Configuration and Environment


All your Supercharge configuration files are stored in the config directory. Your Supercharge application and the framework core follow these configuration files. You can adjust and tweak the app’s behavior using different values for individual options.

Using Environment Variables

Applications run in different environments using custom configurations. For example, while in local development you may use a different cache driver then in production.

Supercharge loads all environment variables configured in a .env file when starting your application. A new Supercharge application contains a .env.example file. You can copy the .env.example file and rename the copied file to .env and adjust its values.

Environment File Security

You should not commit your application’s .env file to your source control repository. Each developer in your team may require a different configuration. Also, exposing the .env file to your source control may leak sensitive credentials in case attackers gain access to the repository.

Retrieving Environment Values

All variables in your .env file are loaded into the global process.env environment object. Instead of accessing environment variables directly on process.env, you should use Supercharge’s Env facade.

The Env facade provides a convenient access the values of environment variables:

import { Env } from '@supercharge/facades'

const appName = Env.get('APP_NAME')

You may also provide a default value as the second argument to the Env facade when retrieving an environment value:

const appName = Env.get('APP_NAME', 'Supercharge')

Ensure Environment Values

In some situations your application won’t work when a given environment variable is not configured. The Env facade allows you to require an environment variable using the Env.getOrFail method:

import { Env } from '@supercharge/facades'

const appKey = Env.getOrFail('APP_KEY')

Determine the Current Environment

You may want to determine the current application environment. The Env facade provides convenience methods to detect the current environment. It compares the NODE_ENV environment variable against a given value:

import { Env } from '@supercharge/facades'

const isProduction = Env.isProduction()
// true when NODE_ENV is set to "production"

const isNotProduction = Env.isNotProduction()
// true when NODE_ENV is not set to "production"

const isTesting = Env.isTesting()
// true when NODE_ENV is set to "test" or "testing"

const isLocal ='local')

Using Configuration Values

We highly recommend putting all configuration files into the config directory because these files are automatically loaded when your application starts.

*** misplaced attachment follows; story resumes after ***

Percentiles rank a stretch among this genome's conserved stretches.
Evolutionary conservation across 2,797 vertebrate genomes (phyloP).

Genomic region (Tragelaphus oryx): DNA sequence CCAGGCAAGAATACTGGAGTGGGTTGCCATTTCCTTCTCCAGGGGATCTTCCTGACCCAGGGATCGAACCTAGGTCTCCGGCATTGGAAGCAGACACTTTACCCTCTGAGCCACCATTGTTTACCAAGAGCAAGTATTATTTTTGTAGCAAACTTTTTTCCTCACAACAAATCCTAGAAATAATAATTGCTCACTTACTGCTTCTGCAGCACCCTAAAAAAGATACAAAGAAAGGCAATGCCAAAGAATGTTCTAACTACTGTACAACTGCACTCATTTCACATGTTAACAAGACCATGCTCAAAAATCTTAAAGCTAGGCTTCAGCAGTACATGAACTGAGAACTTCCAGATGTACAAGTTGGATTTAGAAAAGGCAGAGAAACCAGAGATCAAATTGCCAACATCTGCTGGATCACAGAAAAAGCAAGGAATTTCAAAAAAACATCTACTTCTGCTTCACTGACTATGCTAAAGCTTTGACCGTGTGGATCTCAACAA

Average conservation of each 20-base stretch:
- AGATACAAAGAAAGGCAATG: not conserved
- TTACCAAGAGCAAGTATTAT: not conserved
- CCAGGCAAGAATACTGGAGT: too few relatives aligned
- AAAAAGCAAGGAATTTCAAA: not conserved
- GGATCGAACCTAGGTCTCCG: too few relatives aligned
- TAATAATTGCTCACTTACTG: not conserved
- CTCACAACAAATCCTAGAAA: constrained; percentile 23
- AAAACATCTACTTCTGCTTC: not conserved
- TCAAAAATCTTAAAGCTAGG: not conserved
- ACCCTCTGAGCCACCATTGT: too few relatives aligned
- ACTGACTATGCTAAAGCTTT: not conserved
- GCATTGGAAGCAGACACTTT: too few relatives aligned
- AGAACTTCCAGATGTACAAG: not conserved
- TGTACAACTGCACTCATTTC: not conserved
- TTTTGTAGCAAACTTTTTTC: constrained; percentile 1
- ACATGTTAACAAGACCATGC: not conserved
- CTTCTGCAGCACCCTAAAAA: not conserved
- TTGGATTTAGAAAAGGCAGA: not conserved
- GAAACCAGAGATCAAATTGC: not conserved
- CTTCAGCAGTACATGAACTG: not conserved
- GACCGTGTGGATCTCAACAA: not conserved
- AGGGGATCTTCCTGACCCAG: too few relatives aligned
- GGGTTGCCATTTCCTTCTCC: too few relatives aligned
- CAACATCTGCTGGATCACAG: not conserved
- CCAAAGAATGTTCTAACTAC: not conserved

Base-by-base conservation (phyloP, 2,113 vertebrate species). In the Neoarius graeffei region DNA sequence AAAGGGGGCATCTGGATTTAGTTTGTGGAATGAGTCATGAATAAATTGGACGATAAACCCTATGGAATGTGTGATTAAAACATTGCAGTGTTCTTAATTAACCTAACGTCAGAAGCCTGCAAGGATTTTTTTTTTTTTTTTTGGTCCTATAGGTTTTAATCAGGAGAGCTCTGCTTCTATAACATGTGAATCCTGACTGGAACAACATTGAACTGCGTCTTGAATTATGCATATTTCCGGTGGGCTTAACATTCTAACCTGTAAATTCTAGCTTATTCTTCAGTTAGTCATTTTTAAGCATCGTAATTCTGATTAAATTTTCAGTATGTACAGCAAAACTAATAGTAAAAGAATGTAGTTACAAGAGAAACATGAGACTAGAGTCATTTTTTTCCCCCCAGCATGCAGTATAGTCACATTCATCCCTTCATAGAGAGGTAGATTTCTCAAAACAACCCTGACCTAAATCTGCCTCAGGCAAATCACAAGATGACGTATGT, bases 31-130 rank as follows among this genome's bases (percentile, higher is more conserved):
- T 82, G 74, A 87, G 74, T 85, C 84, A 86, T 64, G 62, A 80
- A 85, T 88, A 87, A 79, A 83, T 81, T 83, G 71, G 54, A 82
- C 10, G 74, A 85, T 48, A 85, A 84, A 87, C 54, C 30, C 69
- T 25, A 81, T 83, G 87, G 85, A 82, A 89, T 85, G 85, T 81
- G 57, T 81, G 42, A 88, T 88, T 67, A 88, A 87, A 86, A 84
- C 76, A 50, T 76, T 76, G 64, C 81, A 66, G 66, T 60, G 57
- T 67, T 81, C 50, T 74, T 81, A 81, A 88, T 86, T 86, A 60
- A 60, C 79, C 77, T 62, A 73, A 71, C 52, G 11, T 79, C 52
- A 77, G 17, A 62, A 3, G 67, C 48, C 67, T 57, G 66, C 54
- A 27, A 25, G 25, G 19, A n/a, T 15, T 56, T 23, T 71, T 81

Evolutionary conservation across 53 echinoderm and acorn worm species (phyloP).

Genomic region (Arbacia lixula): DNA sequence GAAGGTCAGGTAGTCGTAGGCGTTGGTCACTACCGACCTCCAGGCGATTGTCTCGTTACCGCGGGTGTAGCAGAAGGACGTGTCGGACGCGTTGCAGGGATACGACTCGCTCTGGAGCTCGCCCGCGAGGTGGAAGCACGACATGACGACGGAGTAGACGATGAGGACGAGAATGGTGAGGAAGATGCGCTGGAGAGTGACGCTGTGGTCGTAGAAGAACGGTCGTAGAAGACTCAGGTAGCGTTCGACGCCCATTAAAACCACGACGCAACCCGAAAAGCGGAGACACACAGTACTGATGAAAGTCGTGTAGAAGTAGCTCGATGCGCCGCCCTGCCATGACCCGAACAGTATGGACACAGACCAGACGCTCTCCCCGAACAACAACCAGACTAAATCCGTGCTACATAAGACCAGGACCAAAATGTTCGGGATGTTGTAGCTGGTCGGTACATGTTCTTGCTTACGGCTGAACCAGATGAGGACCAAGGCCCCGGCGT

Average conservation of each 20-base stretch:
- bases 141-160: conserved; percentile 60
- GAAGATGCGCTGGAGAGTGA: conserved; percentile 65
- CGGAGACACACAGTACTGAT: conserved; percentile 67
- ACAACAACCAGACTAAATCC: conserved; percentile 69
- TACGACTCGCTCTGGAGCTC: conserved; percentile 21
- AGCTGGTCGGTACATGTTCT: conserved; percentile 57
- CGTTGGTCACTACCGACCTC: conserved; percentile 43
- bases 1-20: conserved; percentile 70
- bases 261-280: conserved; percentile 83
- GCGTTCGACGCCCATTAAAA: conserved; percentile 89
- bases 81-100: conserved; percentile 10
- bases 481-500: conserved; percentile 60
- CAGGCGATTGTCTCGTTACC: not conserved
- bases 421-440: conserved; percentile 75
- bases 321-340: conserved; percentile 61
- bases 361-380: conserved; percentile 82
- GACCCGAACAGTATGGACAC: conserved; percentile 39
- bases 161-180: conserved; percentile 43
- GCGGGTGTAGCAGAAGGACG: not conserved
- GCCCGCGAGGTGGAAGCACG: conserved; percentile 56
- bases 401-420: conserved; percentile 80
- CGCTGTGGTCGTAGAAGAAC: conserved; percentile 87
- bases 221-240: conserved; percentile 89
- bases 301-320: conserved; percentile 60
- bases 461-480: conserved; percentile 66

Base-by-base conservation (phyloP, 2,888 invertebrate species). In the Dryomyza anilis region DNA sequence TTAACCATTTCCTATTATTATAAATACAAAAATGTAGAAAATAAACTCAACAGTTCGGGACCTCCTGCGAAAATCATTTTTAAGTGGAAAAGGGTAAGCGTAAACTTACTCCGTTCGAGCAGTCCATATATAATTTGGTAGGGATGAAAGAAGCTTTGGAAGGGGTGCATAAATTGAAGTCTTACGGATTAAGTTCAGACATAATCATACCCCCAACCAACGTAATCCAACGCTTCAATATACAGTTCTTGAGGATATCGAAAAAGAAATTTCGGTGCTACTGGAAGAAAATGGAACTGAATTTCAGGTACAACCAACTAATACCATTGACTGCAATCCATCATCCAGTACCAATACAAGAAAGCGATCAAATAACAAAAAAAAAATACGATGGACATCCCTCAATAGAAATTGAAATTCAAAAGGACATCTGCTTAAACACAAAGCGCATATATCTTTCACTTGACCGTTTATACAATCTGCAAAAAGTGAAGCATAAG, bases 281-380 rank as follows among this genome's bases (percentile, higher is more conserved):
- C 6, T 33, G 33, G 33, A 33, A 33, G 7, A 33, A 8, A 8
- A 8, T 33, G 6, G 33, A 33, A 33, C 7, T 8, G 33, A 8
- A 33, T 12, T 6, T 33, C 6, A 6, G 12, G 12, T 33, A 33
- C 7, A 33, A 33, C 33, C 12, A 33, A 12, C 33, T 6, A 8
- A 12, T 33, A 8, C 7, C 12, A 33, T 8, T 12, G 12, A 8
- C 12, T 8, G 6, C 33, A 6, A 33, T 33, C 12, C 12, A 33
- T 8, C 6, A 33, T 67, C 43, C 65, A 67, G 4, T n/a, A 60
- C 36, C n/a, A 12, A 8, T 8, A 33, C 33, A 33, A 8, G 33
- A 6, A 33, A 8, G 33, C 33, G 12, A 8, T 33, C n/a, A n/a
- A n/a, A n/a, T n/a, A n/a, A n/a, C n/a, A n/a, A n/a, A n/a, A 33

Here’s a preview how Supercharge recommends the usage of environment variables to configure your app:

How to use Supercharge Config and Env

Retrieving Configuration Values

Supercharge loads all your configuration values into memory when starting the application’s HTTP server or Craft CLI. You can access the config values anywhere in your application using the Config facade or via the app instance using the app.config() method.

Use the Config.get method to retrieve configuration values. All configurations start with the configuration file name followed by a defined key. You may also retrieve nested config values using the “dot” syntax. The dot notation starts with the configuration file name followed by the nested object path:

import { Config } from '@supercharge/facades'

const appName = Config.get('')

You may also provide a default value as the second argument to Config.get when retrieving a config value. This default value is used when no config value exists for the provided key:

const appName = Config.get('', 'My Supercharge App')

Detecting Empty Configuration Values

You may validate configuration values in your application code. For example, your code may check for empty values to throw a custom exception.

You can detect an empty config using the isEmpty(key) method:

config.isEmpty() // true
config.isEmpty(null) // true
config.isEmpty([]) // true
config.isEmpty({}) // true
config.isEmpty('') // true

config.isEmpty(0) // false

In contrast, you could check for non-empty values using the isNotEmpty(key) method:

config.isNotEmpty() // false
config.isNotEmpty(null) // false
config.isNotEmpty([]) // false
config.isNotEmpty({}) // false
config.isNotEmpty('') // false

config.isNotEmpty(0) // true

Ensure Configuration Values

You may need to ensure a configuration value while building an application or community package. For example, a file cache requires a configured caching directory. In case the file cache driver doesn’t receive the configuration value for a cache directory, you may want to stop further processing.

You can require a configuration value using the Config.ensure method:

import { Config } from '@supercharge/facades'

// throws if the configuration for `cache.location` is missing

You can be more specific to ensure a non-empty configuration value using the ensureNotEmpty(key) method. The difference between the ensure and ensureNotEmpty methods:

  • ensure(key): throws if the key is not present in the config store
  • ensureNotEmpty(key): throws if the key is present in the store but has an empty value
import { Config } from '@supercharge/facades'

// throws if the configuration for `cache.location` exists but is empty